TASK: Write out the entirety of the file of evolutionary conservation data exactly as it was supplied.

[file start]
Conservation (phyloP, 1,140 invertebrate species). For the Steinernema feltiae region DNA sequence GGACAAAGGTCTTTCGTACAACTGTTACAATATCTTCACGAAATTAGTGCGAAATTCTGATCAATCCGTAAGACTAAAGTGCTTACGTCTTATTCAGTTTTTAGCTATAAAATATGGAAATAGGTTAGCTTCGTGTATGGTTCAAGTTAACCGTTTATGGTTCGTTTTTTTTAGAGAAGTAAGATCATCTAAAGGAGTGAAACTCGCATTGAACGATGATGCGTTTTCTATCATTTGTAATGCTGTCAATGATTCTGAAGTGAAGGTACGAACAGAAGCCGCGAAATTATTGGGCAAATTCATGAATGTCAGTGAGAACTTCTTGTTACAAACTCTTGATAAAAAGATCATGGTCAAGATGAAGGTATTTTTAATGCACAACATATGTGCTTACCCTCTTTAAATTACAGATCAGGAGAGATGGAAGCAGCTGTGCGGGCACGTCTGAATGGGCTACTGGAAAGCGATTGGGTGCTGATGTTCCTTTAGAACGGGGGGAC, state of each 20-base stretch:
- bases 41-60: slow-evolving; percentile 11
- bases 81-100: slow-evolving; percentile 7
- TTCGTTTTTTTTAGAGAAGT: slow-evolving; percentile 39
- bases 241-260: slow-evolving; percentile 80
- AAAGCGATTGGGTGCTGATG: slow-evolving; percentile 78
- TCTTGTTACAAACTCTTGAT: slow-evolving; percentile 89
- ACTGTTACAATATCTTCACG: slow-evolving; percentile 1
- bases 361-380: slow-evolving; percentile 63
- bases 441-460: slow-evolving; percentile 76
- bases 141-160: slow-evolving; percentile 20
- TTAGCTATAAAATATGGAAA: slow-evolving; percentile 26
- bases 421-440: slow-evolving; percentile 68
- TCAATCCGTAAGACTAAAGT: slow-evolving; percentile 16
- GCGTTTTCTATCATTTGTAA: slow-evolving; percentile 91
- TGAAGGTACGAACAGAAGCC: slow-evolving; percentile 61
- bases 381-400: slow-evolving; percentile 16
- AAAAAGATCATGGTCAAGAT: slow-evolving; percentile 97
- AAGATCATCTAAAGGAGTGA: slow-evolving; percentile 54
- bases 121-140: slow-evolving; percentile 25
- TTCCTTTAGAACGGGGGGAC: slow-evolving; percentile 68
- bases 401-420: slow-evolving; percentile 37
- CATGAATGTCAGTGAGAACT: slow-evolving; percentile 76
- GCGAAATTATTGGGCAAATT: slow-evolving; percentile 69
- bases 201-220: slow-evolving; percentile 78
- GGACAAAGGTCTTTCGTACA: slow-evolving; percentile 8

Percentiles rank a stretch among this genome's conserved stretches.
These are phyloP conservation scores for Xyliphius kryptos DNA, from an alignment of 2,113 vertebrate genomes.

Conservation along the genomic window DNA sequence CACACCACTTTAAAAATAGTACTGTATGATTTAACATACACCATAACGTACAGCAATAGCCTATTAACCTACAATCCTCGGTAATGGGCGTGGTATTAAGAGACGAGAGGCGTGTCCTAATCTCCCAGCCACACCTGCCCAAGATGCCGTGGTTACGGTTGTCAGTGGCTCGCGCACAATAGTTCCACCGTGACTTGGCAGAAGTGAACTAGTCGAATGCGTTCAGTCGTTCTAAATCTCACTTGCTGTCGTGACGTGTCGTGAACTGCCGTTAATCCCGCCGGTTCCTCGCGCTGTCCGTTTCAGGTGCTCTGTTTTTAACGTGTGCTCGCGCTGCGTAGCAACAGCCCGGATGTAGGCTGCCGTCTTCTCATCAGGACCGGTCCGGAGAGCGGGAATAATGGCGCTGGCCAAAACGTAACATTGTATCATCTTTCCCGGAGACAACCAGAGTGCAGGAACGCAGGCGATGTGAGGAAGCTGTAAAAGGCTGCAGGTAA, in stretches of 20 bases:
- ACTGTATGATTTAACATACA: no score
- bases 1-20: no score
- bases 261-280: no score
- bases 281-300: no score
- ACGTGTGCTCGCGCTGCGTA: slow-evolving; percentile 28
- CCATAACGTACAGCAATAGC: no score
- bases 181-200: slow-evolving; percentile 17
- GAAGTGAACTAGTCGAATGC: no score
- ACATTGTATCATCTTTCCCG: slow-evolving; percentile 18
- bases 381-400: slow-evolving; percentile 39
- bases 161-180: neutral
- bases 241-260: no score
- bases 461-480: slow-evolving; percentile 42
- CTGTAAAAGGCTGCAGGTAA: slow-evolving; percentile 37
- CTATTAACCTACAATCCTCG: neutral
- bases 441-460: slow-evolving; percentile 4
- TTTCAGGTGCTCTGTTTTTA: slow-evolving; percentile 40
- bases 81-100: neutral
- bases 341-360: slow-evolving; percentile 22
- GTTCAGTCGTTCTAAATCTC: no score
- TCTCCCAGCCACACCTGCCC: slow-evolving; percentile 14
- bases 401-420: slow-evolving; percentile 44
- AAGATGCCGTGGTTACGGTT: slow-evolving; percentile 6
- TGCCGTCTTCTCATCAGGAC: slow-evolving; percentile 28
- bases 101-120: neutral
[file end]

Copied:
Conservation (phyloP, 1,140 invertebrate species). For the Steinernema feltiae region DNA sequence GGACAAAGGTCTTTCGTACAACTGTTACAATATCTTCACGAAATTAGTGCGAAATTCTGATCAATCCGTAAGACTAAAGTGCTTACGTCTTATTCAGTTTTTAGCTATAAAATATGGAAATAGGTTAGCTTCGTGTATGGTTCAAGTTAACCGTTTATGGTTCGTTTTTTTTAGAGAAGTAAGATCATCTAAAGGAGTGAAACTCGCATTGAACGATGATGCGTTTTCTATCATTTGTAATGCTGTCAATGATTCTGAAGTGAAGGTACGAACAGAAGCCGCGAAATTATTGGGCAAATTCATGAATGTCAGTGAGAACTTCTTGTTACAAACTCTTGATAAAAAGATCATGGTCAAGATGAAGGTATTTTTAATGCACAACATATGTGCTTACCCTCTTTAAATTACAGATCAGGAGAGATGGAAGCAGCTGTGCGGGCACGTCTGAATGGGCTACTGGAAAGCGATTGGGTGCTGATGTTCCTTTAGAACGGGGGGAC, state of each 20-base stretch:
- bases 41-60: slow-evolving; percentile 11
- bases 81-100: slow-evolving; percentile 7
- TTCGTTTTTTTTAGAGAAGT: slow-evolving; percentile 39
- bases 241-260: slow-evolving; percentile 80
- AAAGCGATTGGGTGCTGATG: slow-evolving; percentile 78
- TCTTGTTACAAACTCTTGAT: slow-evolving; percentile 89
- ACTGTTACAATATCTTCACG: slow-evolving; percentile 1
- bases 361-380: slow-evolving; percentile 63
- bases 441-460: slow-evolving; percentile 76
- bases 141-160: slow-evolving; percentile 20
- TTAGCTATAAAATATGGAAA: slow-evolving; percentile 26
- bases 421-440: slow-evolving; percentile 68
- TCAATCCGTAAGACTAAAGT: slow-evolving; percentile 16
- GCGTTTTCTATCATTTGTAA: slow-evolving; percentile 91
- TGAAGGTACGAACAGAAGCC: slow-evolving; percentile 61
- bases 381-400: slow-evolving; percentile 16
- AAAAAGATCATGGTCAAGAT: slow-evolving; percentile 97
- AAGATCATCTAAAGGAGTGA: slow-evolving; percentile 54
- bases 121-140: slow-evolving; percentile 25
- TTCCTTTAGAACGGGGGGAC: slow-evolving; percentile 68
- bases 401-420: slow-evolving; percentile 37
- CATGAATGTCAGTGAGAACT: slow-evolving; percentile 76
- GCGAAATTATTGGGCAAATT: slow-evolving; percentile 69
- bases 201-220: slow-evolving; percentile 78
- GGACAAAGGTCTTTCGTACA: slow-evolving; percentile 8

Percentiles rank a stretch among this genome's conserved stretches.
These are phyloP conservation scores for Xyliphius kryptos DNA, from an alignment of 2,113 vertebrate genomes.

Conservation along the genomic window DNA sequence CACACCACTTTAAAAATAGTACTGTATGATTTAACATACACCATAACGTACAGCAATAGCCTATTAACCTACAATCCTCGGTAATGGGCGTGGTATTAAGAGACGAGAGGCGTGTCCTAATCTCCCAGCCACACCTGCCCAAGATGCCGTGGTTACGGTTGTCAGTGGCTCGCGCACAATAGTTCCACCGTGACTTGGCAGAAGTGAACTAGTCGAATGCGTTCAGTCGTTCTAAATCTCACTTGCTGTCGTGACGTGTCGTGAACTGCCGTTAATCCCGCCGGTTCCTCGCGCTGTCCGTTTCAGGTGCTCTGTTTTTAACGTGTGCTCGCGCTGCGTAGCAACAGCCCGGATGTAGGCTGCCGTCTTCTCATCAGGACCGGTCCGGAGAGCGGGAATAATGGCGCTGGCCAAAACGTAACATTGTATCATCTTTCCCGGAGACAACCAGAGTGCAGGAACGCAGGCGATGTGAGGAAGCTGTAAAAGGCTGCAGGTAA, in stretches of 20 bases:
- ACTGTATGATTTAACATACA: no score
- bases 1-20: no score
- bases 261-280: no score
- bases 281-300: no score
- ACGTGTGCTCGCGCTGCGTA: slow-evolving; percentile 28
- CCATAACGTACAGCAATAGC: no score
- bases 181-200: slow-evolving; percentile 17
- GAAGTGAACTAGTCGAATGC: no score
- ACATTGTATCATCTTTCCCG: slow-evolving; percentile 18
- bases 381-400: slow-evolving; percentile 39
- bases 161-180: neutral
- bases 241-260: no score
- bases 461-480: slow-evolving; percentile 42
- CTGTAAAAGGCTGCAGGTAA: slow-evolving; percentile 37
- CTATTAACCTACAATCCTCG: neutral
- bases 441-460: slow-evolving; percentile 4
- TTTCAGGTGCTCTGTTTTTA: slow-evolving; percentile 40
- bases 81-100: neutral
- bases 341-360: slow-evolving; percentile 22
- GTTCAGTCGTTCTAAATCTC: no score
- TCTCCCAGCCACACCTGCCC: slow-evolving; percentile 14
- bases 401-420: slow-evolving; percentile 44
- AAGATGCCGTGGTTACGGTT: slow-evolving; percentile 6
- TGCCGTCTTCTCATCAGGAC: slow-evolving; percentile 28
- bases 101-120: neutral